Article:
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Unnamed Zond 3MV-1/4
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Kosmos 27
Kosmos 27 Mission to Venus

Mission Type: Impact
Launch Vehicle: 8K78 (no. T15000-22)
Launch Site: Tyuratam (Baikonur Cosmodrome), U.S.S.R, NIIP-5 / launch site 1
Spacecraft Mass: 948 kg
Spacecraft Instruments:
Bus: 1) radiation detector; 2) charged-particle detector; 3) magnetometer; 4) piezoelectric detector and 5) atomic hydrogen detector
Lander: 1) barometer; 2) thermometer; 3) radiation detector; 4) micro-organism detection experiment; 5) atmospheric composition experiment; 6) acidity measurement experiment; 7) electro-conductivity experiment and 8) luminosity experiment
References:
Deep Space Chronicle: A Chronology of Deep Space and Planetary Probes 1958-2000, Monographs in Aerospace History No. 24, by Asif A. Siddiqi

National Space Science Data Center, http://nssdc.gsfc.nasa.gov/


The probe, designed to accomplish atmospheric entry into Venus, successfully reached Earth orbit but failed to leave for Venus when the Blok L upper stage malfunctioned. The upper stage evidently lost stable attitude due to a failure in the circuit of the power supply for the attitude-control system.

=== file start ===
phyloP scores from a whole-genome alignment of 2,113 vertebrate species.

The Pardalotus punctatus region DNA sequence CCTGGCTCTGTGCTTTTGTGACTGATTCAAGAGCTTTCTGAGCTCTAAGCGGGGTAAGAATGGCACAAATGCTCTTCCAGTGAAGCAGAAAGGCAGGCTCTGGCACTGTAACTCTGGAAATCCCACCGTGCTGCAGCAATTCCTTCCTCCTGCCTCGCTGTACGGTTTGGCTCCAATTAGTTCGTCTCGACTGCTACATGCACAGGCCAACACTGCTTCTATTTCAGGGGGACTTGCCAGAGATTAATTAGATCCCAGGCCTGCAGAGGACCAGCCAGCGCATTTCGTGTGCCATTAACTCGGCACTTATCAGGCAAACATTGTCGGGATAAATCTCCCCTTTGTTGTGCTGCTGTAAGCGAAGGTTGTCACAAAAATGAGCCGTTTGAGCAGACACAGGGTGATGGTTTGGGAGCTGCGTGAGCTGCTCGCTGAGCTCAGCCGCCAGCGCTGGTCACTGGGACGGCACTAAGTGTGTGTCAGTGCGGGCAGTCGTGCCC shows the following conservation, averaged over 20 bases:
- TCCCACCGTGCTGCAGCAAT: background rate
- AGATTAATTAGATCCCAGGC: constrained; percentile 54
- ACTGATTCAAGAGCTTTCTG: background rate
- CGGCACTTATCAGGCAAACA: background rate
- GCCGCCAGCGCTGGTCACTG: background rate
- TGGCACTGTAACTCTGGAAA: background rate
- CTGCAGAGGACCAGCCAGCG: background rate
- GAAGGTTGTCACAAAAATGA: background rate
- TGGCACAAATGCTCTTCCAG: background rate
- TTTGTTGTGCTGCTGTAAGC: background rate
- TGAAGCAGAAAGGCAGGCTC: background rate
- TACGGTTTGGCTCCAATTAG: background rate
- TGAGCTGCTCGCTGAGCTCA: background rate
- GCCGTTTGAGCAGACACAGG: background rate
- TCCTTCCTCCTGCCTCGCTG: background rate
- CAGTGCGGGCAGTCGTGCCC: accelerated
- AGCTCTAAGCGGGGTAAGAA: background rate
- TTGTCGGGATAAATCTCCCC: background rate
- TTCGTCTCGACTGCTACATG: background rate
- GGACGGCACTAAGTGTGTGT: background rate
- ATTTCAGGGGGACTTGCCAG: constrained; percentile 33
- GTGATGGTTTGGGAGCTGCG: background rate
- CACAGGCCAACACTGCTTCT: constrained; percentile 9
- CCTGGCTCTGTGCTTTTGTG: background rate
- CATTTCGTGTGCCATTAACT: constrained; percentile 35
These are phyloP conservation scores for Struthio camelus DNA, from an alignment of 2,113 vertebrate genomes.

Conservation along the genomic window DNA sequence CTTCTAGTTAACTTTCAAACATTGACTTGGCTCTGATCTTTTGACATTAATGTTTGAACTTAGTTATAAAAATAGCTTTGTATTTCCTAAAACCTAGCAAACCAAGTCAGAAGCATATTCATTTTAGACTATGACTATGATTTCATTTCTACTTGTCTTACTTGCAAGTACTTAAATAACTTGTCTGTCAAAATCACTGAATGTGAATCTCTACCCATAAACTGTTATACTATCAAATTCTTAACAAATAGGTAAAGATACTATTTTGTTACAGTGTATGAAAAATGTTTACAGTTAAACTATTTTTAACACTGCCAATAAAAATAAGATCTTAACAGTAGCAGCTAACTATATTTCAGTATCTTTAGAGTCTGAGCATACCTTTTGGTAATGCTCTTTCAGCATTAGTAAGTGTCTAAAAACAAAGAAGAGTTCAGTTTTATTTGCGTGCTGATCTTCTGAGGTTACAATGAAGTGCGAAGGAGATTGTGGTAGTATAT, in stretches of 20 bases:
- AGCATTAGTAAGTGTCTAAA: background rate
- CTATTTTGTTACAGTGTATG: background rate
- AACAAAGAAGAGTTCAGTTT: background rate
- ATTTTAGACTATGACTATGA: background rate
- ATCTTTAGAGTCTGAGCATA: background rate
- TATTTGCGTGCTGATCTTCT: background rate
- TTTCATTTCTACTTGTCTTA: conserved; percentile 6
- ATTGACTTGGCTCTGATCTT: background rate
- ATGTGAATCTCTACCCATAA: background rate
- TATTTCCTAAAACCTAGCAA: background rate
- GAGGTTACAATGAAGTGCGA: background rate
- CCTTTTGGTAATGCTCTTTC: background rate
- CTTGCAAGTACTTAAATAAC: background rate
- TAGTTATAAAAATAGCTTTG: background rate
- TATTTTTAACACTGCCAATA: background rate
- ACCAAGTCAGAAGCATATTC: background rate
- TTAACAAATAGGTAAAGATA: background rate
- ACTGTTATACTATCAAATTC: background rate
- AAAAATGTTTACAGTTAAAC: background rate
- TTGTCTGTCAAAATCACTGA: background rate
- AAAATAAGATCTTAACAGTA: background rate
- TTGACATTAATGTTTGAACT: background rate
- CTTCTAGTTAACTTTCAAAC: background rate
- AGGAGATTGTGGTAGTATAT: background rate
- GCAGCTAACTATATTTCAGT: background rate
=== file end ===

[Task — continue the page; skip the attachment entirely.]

The spacecraft burned up in Earth's atmosphere the following day. Had this mission been successful, it would probably have been given a Zond designation.


Key Dates
27 Mar 1964:  Launch
28 Mar 1964:  End of Venus Mission
Status: Unsuccessful
Fast Facts
Kosmos 27 Facts This spacecraft most likely would have been given a Zond designation had it succeeded.

Zond means probe in Russian.

The probe was given a Kosmos designation reserved for Earth-orbiting missions. It was a common Soviet practive to disguise the probe's true destination.
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Last Updated: 29 Nov 2010